WASHINGTON (Reuters) – President Donald Trump fumed on Wednesday over what he called too much politics in the U.S. judiciary, while a federal appeals court kept him and the rest of the country waiting for its ruling on a temporary suspension of his travel ban on seven Muslim-majority countries.
A three-judge panel of the 9th U.S. Circuit Court of Appeals in San Francisco heard arguments on Tuesday on the Trump administration’s challenge to a lower court ruling putting the temporary travel ban on hold. The appeals court said it would rule as soon as possible but not on Wednesday.
On Saturday, Trump accused U.S. District Judge James Robart, the Seattle judge who suspended Trump’s order last week, of opening the United States to “potential terrorists.” Trump, who argues his Jan. 27 executive order is aimed at heading off attacks by Islamist militants, has repeatedly vented his frustration over the halt since then.
“I don’t ever want to call a court biased,” Trump told hundreds of police chiefs and sheriffs from major cities at a meeting in a Washington hotel on Wednesday. “So I won’t call it biased. And we haven’t had a decision yet. But courts seem to be so political. And it would be so great for our justice system if they would be able to read the statement and do what’s right.”
Trump was also dismissive of Tuesday’s court hearing.
“I was a good student. I understand things. I comprehend very well. OK? Better than, I think, almost anybody. And I want to tell you, I listened to a bunch of stuff last night on television that was disgraceful,” Trump said, referring to the appeals court proceedings.
The appeals court must decide whether Trump acted within his authority or violated the U.S. Constitution’s prohibition on laws favoring one religion over another, as well as anti-discrimination laws, and whether it was tantamount to a discriminatory ban targeting Muslims.
The 9th Circuit is expected to decide the narrow question of whether a lower court judge acted properly in temporarily halting enforcement of the president’s order. While the court could take into account the strength of the arguments on both sides, this is just a first step in a fast-moving case.
Trump’s order barred travelers from Iran, Iraq, Libya, Somalia, Sudan, Syria and Yemen from entering for 90 days and all refugees for 120 days, except those from civil war-torn Syria, who are subject to an indefinite ban.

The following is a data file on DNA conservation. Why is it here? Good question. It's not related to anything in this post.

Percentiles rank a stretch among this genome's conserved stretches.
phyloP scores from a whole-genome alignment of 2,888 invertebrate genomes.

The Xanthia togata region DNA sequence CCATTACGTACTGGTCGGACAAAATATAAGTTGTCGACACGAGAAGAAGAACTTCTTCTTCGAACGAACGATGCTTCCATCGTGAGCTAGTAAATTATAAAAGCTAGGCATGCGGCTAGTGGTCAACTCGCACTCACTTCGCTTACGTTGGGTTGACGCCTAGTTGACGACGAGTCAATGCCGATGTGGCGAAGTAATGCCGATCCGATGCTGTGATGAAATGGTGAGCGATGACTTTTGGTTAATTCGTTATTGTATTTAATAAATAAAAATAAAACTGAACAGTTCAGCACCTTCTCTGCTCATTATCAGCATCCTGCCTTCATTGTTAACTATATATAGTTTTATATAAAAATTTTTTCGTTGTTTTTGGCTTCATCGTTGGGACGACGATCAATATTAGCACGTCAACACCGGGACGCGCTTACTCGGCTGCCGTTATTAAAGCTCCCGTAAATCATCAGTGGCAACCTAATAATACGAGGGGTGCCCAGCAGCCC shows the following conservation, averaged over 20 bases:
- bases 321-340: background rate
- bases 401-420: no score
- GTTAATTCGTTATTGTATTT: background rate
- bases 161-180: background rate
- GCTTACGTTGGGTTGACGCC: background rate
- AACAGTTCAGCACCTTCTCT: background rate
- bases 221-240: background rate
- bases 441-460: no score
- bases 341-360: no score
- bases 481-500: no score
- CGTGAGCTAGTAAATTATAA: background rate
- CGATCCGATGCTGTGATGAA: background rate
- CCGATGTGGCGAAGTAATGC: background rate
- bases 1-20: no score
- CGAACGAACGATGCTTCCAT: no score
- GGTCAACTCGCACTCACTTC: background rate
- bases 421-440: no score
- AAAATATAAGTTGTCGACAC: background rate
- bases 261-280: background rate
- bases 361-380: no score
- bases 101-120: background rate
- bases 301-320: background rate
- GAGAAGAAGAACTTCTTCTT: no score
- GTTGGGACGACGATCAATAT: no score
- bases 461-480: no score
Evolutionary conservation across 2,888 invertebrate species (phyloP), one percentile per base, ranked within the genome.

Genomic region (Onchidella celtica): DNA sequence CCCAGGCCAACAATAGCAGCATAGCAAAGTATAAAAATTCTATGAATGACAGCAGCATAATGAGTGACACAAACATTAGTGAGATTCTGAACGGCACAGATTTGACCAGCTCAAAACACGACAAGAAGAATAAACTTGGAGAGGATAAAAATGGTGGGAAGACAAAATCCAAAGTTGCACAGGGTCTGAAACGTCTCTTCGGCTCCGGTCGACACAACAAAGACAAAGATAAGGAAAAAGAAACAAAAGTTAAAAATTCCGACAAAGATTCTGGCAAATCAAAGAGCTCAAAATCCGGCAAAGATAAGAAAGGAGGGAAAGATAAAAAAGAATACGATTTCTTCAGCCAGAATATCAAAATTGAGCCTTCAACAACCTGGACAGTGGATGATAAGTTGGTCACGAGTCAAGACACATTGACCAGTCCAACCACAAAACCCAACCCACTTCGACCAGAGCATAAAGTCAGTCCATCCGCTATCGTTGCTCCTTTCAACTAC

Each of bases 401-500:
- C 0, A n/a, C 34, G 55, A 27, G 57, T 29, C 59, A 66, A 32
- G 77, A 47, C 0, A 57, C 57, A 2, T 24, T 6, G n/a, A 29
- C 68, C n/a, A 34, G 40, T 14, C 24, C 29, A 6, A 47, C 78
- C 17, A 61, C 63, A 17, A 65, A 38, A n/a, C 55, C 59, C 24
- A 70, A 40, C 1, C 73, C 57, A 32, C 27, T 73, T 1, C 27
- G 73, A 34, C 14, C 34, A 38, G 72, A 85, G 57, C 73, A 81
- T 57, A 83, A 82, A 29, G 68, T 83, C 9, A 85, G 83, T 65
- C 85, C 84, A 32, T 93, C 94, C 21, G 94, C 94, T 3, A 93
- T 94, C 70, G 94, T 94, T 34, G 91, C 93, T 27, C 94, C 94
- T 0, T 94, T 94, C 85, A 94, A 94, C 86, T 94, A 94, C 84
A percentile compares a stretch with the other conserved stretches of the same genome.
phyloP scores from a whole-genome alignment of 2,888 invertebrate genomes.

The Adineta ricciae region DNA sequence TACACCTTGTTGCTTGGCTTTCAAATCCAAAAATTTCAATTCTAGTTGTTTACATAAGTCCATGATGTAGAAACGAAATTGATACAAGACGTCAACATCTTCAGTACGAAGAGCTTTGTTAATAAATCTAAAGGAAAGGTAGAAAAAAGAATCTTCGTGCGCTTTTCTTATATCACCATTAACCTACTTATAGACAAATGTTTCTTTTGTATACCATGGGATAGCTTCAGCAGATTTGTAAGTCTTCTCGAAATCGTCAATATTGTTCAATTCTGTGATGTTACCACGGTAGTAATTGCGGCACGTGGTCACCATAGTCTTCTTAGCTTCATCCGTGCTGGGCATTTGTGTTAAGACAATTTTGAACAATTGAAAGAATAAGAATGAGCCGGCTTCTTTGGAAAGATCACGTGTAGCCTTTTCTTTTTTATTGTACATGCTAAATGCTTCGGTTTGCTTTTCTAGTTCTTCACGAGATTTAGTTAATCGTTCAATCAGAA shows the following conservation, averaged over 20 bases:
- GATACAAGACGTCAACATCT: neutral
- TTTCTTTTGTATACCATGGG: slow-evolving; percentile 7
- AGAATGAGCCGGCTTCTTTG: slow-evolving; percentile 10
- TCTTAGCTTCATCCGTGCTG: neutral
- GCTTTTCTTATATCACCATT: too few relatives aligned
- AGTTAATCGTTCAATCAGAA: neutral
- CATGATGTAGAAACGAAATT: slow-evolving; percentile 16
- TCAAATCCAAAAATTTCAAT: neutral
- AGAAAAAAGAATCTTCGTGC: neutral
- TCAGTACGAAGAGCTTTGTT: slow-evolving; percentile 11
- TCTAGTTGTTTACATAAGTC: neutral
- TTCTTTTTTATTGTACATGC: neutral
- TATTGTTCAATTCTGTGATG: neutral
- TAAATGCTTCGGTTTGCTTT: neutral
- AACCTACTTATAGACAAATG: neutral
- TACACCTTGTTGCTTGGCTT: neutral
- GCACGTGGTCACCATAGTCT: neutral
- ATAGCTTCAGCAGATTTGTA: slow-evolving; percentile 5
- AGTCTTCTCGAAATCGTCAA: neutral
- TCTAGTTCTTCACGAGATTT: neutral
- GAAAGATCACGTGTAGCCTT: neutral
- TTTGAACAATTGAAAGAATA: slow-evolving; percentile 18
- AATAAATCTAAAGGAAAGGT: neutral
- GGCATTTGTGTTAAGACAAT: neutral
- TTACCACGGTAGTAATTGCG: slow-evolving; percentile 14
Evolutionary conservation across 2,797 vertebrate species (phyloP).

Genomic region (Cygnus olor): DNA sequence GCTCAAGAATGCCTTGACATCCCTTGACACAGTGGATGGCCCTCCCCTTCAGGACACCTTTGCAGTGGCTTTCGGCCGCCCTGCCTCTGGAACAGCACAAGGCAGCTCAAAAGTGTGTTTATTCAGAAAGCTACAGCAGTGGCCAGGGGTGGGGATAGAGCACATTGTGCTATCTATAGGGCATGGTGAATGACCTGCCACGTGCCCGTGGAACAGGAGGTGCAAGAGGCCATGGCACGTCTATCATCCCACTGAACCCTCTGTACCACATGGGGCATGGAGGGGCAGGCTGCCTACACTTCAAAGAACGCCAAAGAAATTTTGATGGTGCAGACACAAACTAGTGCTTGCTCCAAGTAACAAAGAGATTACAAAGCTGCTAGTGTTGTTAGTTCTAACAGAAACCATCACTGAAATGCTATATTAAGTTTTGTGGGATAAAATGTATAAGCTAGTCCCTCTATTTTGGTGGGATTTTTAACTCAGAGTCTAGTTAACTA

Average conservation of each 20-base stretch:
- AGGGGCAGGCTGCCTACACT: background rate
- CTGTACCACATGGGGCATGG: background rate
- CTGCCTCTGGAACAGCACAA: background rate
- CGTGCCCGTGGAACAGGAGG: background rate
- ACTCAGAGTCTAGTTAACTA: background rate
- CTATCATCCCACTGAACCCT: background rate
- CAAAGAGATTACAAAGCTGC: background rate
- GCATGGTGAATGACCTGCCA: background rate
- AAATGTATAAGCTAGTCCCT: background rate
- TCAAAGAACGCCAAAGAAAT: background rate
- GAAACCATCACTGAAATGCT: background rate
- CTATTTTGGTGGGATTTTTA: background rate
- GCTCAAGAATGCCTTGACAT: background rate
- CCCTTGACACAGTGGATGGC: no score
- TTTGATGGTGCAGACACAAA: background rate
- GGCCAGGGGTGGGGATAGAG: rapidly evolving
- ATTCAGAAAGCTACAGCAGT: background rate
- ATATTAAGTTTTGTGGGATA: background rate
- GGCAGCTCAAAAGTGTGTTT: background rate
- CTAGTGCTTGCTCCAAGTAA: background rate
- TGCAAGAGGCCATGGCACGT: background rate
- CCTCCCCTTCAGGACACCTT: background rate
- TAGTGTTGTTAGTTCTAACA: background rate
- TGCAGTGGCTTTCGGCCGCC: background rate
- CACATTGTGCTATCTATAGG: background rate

VIEWS OF JUDGES
Trump, a Republican, has made extensive use of presidential directives that bypass Congress since taking office on Jan. 20, and has appeared to be taken aback by legal challenges to his travel order.
He praised a federal judge in Boston who earlier ruled in his favor on the travel ban as a “highly respected” jurist whose findings were “perfect.”
On Saturday, Trump labeled the Seattle judge who put his directive on hold last Friday a “so-called judge” who made a “ridiculous” ruling. Robart was appointed to the bench by Republican President George W. Bush.
Last year, Trump accused Indiana-born U.S. District Court Judge Gonzalo Curiel of bias in overseeing a lawsuit against one of Trump’s businesses, Trump University, because of his Mexican heritage.
Democrats and other critics have called Trump’s comments toward the judiciary an attack on a core principle of American democracy: that the courts are independent and uphold the rule of law. Under the Constitution, the judiciary is a co-equal branch of the U.S. government, along with Congress and the president’s executive branch.
At the meeting with law enforcement officials, Trump read from the law he cited to justify the travel ban, quoting it in fragments and sprinkling in bits of interpretation. He said the law clearly allowed a president to suspend entry of any class of people if he determines them to be a detriment to national security.
During Tuesday’s oral argument, the appeals court panel pressed an administration lawyer over whether the national security argument was backed by evidence that people from the seven countries posed a danger.
Judge Richard Clifton, also appointed to the bench by Bush, posed equally tough questions for a lawyer representing Minnesota and Washington states, which are challenging the ban.
The order, the most divisive act of Trump’s young presidency, sparked protests and chaos at U.S. and overseas airports.
Ultimately the matter is likely to go to the U.S. Supreme Court, which is ideologically split with four liberal justices and four conservatives pending Senate action on Trump’s nomination of conservative appellate judge Neil Gorsuch to fill a lingering vacancy on the high court.
U.S. State Department figures showed that 480 refugees have been admitted to the United States since Robart’s order went into effect, including 168 on Wednesday. Of those admitted, 198 were from war-torn Syria.
(Additional reporting by Doina Chiacu, Susan Heavey and David Shepardson in Washington; Writing by Will Dunham and Frances Kerry; Editing by Lisa Von Ahn, Bill Trott and Howard Goller)
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